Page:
It’s amazing how long it takes to get life back on track when you get totally consumed by a Major Games.
The individual showjumping finals saw a tough course built by Canadian FEI course designer (and 1976 Olympic Silver Medalist) Michel Vaillancourt. The jumps were high, and the time was tight.
After leaving everything out on the field of play to grab the Team Gold (and ticket to Rio2016), Eric, Ian and Yann had a tall order to replicate the magic and unfortunately it wasn’t to be. However the very appreciative crowd gave them a hero’s welcome each time they entered the ring.
Here are some pictures and videos from that day.
It doesn’t get much more Canadian than this….
The officials keep everything running smoothly (David Ballard standing)
Surprisingly this jump didn’t come down very often. All the train cars are separate, which made for an entertaining re-setup when it was knocked down.
Some of the hardworking volunteers had a chance to catch the action.
One of my favourite combinations – Argentina’s Jose Larocca Jr & Cornet du Lys (4th place)
The Grandmaster himself – Craig Collins. Job well done!
It’s the finals for individual showjumping today, and I’m about to head out the door, but I had to make a very quick post about Canada’s golden moment in the Team medal round. I have lots of pictures and videos to share, but hands down this is the best one.
Canada showed everyone that it’s not over until it’s over, and now not only is there gold hardware hanging around Tiffany’s, Yann’s, Eric’s and Ian’s necks…but a ticket to Rio for Canadian showjumping!
Now onto the domination of the individual medal round, where unfortunately because of the Pan Am rules Tiffany & Tripple X III won’t be competing as there is a maximum of 3 riders per nation. Same goes for Kent Farrington & Gazelle of the USA.
So as not to tempt fate, I’m wearing the same outfit as I did for Team competition.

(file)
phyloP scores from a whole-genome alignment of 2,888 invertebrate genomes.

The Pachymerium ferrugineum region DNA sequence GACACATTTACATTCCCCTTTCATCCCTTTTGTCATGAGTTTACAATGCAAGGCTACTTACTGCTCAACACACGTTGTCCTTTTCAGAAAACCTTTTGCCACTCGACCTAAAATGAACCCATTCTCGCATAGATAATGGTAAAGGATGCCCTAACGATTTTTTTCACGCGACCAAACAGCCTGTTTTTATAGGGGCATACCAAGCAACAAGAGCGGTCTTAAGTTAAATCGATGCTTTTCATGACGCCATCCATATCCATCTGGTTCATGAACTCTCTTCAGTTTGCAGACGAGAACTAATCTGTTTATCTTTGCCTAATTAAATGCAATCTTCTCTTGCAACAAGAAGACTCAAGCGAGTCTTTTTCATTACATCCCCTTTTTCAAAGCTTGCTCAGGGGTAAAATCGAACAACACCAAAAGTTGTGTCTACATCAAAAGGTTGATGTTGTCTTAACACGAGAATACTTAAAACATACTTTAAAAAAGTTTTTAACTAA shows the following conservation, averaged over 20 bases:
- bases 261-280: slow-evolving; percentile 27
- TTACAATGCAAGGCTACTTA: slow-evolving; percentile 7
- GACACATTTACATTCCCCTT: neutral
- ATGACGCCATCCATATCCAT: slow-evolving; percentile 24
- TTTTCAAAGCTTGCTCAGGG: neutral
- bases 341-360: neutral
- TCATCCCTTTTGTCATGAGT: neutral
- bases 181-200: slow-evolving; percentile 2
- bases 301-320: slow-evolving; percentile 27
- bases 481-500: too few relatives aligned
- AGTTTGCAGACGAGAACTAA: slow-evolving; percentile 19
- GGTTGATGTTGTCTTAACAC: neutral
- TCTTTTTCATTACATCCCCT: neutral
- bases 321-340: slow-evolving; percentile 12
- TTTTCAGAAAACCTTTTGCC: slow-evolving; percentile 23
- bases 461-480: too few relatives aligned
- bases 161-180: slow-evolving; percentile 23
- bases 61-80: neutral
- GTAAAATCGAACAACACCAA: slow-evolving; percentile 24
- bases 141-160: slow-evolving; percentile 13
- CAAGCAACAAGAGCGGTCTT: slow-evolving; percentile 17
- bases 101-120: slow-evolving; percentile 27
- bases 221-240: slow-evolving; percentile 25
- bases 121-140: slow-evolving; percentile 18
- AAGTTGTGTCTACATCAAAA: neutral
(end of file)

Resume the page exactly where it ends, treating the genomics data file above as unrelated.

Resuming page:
I’m going a bit out of order here, so please forgive me and know that a dedicated post to our superlative Silver & Bronze Eventers will be following tout suite.
In the hopes of being at least timely for today, I’m posting first about Day 1 of Pan Am showjumping, which was the qualifying round.
Under the new Pan Am format, which is being modeled after the Olympics format, the usual speed round has been dropped. Instead the qualifying round, as well as the 2 Team rounds on Thursday, is what helps to determine the top 35 who move onto the Individual medal round on Saturday. Having said that, the Pan Am rules state that only the top 3 riders per nation can compete in the Individual Final. So if Canada has all 4 athletes in the top 35, one will be dropped. It’s a rule which I think can be long debated weighing the pros of “universality” vs a true competition of the best-of-the-best.
For a great explanation of the format, as well as reactions from riders, check out www.horsecollaborative.com including comments from heavyweights like Eric Lamaze and McLain Ward who aren’t big fans of the new format and feel that consistency should be rewarded and champions should be decided by their stellar performance every day, not just on medal day.
So while Day 1 was essentially an easy warm-up class, with 30 horse/rider combinations going clear (including all of Team Canada – yay!), over what looked like a fairly straightforward course, look for course designer Michel Vaillancourt to turn it up a few notches for both the Team competition on Thursday and the individual medal showdown on Saturday.
Having said all that, it was an amazing day at the Games. After going through oppressive heat & humidity for Eventing it was awesome to watch the best horses & riders in the Americas under sunshine with fluffy clouds in a blue sky, no humidity, and a wonderful breeze.